Editorial: overlooked voices

It is sometimes difficult to differentiate between opinion and reality.

Look to the many books that are recommended and required for students to reach in high school and middle school: Anne Frank’s diary, Maus I, Maus II and Night. They all focus on similar points of view on the same subject, the victim’s perspective and only the victim’s perspective.

Had the book The Boy in the Striped Pajamas been a studied work, students would understand why some young boys and girls felt that at the time of the Holocaust it was right for the soldiers to destroy those who were outsiders to their society. John Boyne’s short novel illustrates the perception of a nine year old German boy who cannot comprehend that the soldiers were doing anything wrong, nor understand that his father, a top soldier, was a murderous man. To this young child, he only saw his father as a well respected man who was making his country proud.

Unfortunately, we have not touched on that perspective very often at Carlmont or in America in general. We do not always look at more than one side’s story. It can be agreed upon that the Holocaust was horrific experience for much of the world at the time, but in general, we rarely study why a small group did not see it as so. This point is just simply disregarded.

This oversight is not uncommon in many topics today. Our perception of world issues are constantly clouded by subjective information, limited information and sometimes just wrong information. Sometimes we simply hear one argument made over and over again and start to believe it without looking at it from a perspective other the one that is the most familiar.

Looking at our currents predicaments in foreign policy, what do we actually know about each of the situations? Does Libya actually want the U.S. to be involved with them right now? From what is said in the media, and from the typical American perspective, we think yes. But how do we know if that’s true of we aren’t learning anything about the other perspective.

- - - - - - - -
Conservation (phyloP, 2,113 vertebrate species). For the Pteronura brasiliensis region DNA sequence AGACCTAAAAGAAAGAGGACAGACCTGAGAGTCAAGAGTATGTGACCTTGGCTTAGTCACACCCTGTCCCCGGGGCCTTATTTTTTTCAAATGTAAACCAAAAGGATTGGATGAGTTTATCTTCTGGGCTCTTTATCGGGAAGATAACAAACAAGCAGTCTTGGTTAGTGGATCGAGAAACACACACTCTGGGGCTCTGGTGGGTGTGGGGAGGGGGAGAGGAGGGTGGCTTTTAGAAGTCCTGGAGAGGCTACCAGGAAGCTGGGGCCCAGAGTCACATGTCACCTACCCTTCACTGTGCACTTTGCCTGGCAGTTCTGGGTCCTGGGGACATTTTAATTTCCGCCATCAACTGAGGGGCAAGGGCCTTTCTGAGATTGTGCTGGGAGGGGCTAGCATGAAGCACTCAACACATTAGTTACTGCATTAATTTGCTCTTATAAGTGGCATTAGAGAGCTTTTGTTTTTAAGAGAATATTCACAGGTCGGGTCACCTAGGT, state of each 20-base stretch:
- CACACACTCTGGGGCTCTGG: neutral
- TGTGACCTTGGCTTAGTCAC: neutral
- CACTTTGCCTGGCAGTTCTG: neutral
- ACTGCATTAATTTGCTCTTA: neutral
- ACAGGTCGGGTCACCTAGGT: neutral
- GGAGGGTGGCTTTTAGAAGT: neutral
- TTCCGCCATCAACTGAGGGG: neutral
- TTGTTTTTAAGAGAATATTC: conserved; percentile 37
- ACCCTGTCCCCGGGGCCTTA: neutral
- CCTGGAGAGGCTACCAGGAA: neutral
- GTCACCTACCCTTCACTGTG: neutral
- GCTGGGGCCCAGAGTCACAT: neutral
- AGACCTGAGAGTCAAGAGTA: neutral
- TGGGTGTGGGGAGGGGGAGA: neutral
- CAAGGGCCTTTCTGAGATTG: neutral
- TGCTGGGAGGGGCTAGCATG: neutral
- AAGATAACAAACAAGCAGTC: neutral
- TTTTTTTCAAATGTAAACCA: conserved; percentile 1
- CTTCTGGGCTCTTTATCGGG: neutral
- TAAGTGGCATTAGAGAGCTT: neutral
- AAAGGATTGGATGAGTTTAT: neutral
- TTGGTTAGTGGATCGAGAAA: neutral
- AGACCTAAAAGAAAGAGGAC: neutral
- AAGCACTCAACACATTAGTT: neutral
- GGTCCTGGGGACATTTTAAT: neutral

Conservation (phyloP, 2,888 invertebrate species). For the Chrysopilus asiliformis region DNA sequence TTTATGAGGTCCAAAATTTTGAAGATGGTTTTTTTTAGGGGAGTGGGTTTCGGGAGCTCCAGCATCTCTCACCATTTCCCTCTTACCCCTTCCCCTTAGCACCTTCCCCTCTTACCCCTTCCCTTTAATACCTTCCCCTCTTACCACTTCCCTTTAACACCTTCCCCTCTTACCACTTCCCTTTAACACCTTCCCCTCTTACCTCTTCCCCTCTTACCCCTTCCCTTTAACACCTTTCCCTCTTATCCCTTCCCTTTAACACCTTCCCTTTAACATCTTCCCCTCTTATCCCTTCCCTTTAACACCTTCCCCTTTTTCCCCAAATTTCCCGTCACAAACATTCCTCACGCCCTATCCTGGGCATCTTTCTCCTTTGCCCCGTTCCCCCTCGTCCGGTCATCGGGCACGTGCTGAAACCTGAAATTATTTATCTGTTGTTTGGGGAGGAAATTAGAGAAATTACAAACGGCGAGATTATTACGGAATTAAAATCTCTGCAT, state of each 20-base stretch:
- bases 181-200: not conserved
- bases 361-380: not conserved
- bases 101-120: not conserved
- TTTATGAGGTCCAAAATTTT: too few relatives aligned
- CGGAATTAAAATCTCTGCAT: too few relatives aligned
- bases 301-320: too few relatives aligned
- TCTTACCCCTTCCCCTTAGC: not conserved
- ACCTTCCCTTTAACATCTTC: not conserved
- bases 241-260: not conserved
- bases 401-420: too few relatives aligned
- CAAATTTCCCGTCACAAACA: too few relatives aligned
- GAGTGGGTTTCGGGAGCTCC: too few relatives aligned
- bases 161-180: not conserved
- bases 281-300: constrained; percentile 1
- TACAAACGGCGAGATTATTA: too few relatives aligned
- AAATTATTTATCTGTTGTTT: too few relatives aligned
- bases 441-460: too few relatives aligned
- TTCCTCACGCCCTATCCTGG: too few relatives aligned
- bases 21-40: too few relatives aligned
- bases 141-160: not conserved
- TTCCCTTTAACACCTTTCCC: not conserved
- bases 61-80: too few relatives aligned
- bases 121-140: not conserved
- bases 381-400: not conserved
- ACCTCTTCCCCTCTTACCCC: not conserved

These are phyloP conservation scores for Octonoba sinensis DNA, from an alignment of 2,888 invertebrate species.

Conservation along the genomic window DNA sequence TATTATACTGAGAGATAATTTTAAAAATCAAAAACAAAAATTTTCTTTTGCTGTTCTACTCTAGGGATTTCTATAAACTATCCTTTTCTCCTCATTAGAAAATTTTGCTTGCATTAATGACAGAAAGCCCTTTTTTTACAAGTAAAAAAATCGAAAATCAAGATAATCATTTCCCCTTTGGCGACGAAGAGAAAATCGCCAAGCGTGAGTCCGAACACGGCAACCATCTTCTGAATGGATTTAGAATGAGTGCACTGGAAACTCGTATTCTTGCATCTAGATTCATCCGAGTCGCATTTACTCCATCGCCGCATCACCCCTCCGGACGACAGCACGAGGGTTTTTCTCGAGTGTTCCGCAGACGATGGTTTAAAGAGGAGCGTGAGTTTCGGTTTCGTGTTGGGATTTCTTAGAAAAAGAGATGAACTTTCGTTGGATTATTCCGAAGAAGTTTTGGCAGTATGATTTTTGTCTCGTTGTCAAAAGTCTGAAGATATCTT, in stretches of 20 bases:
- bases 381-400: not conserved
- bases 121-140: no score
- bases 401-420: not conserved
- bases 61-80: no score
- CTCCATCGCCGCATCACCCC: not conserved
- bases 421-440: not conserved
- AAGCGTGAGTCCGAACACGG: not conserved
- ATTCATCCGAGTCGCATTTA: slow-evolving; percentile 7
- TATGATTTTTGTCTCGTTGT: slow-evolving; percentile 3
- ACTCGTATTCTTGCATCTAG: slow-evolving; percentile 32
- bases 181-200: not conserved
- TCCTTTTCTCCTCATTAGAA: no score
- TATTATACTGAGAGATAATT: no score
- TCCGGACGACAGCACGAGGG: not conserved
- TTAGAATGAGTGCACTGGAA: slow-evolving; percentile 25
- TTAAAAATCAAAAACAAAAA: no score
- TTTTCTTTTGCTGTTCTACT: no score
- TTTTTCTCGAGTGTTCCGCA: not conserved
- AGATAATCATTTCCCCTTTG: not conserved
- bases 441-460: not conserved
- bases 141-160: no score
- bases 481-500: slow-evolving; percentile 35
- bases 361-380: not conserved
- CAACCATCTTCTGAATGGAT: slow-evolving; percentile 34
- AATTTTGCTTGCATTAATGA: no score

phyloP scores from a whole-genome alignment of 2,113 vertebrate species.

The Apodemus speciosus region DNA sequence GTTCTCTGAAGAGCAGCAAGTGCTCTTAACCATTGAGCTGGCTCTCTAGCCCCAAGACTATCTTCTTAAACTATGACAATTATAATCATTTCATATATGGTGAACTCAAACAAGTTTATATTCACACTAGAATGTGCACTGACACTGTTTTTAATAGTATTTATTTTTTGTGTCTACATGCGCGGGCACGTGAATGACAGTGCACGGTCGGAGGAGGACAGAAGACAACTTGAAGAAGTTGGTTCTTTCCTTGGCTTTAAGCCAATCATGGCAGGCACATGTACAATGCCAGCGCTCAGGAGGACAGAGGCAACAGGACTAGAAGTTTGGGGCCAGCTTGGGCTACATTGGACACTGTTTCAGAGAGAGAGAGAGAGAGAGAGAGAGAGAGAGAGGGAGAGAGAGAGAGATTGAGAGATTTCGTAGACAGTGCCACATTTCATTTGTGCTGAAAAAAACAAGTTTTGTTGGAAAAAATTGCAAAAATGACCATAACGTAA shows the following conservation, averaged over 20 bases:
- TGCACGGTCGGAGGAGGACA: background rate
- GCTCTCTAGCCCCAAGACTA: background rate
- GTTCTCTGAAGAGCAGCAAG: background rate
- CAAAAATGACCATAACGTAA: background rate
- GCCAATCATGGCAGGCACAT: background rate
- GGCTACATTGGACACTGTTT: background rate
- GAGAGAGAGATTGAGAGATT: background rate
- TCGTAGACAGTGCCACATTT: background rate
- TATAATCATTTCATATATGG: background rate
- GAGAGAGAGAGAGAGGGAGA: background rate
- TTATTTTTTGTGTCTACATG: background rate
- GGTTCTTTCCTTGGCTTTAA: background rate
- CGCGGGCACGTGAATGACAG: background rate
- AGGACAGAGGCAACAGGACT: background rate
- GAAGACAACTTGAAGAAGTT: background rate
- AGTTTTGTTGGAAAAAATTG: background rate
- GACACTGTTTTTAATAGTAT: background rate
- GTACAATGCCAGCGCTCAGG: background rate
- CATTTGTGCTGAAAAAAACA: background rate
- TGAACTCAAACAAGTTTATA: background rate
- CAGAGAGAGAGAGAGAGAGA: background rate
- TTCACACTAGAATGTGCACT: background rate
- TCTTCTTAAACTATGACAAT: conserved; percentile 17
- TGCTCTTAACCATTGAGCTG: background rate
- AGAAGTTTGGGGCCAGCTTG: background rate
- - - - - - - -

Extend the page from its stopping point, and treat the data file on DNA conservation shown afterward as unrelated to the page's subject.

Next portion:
What about North Korea? From what we understand, it is a problem if they have nuclear power because that means that the country can bomb us right? But do we know that North Korea actually wants nuclear power for that? Korea has power outages all the time, and need another source of energy to support their country. On top of that, nuclear power and nuclear weapons are not the same thing. While America sees other countries with nuclear power as a threat, we tend to forget that we are the most threatening of all to most of them.

Once again, few of us have recognized both sides of the argument. Few have looked at the Holocaust and said “I wonder what the German soldiers were feeling in this situation,” few have looked at North Korea and said “maybe everyone isn’t going to try and kill us because we seem so powerful”.

The common perspective is to believe in one side and one side only.It is hard to have a concrete opinion if one is not willing to listen to the opposing views with an open mind. Yet, we have failed to do that. Our American perspective is a limited one and one that needs to change. We need not be afraid to discuss both sides of a tragic time in history or suggest other reasons and motives behind people’s actions. One might actually find this quite refreshing.

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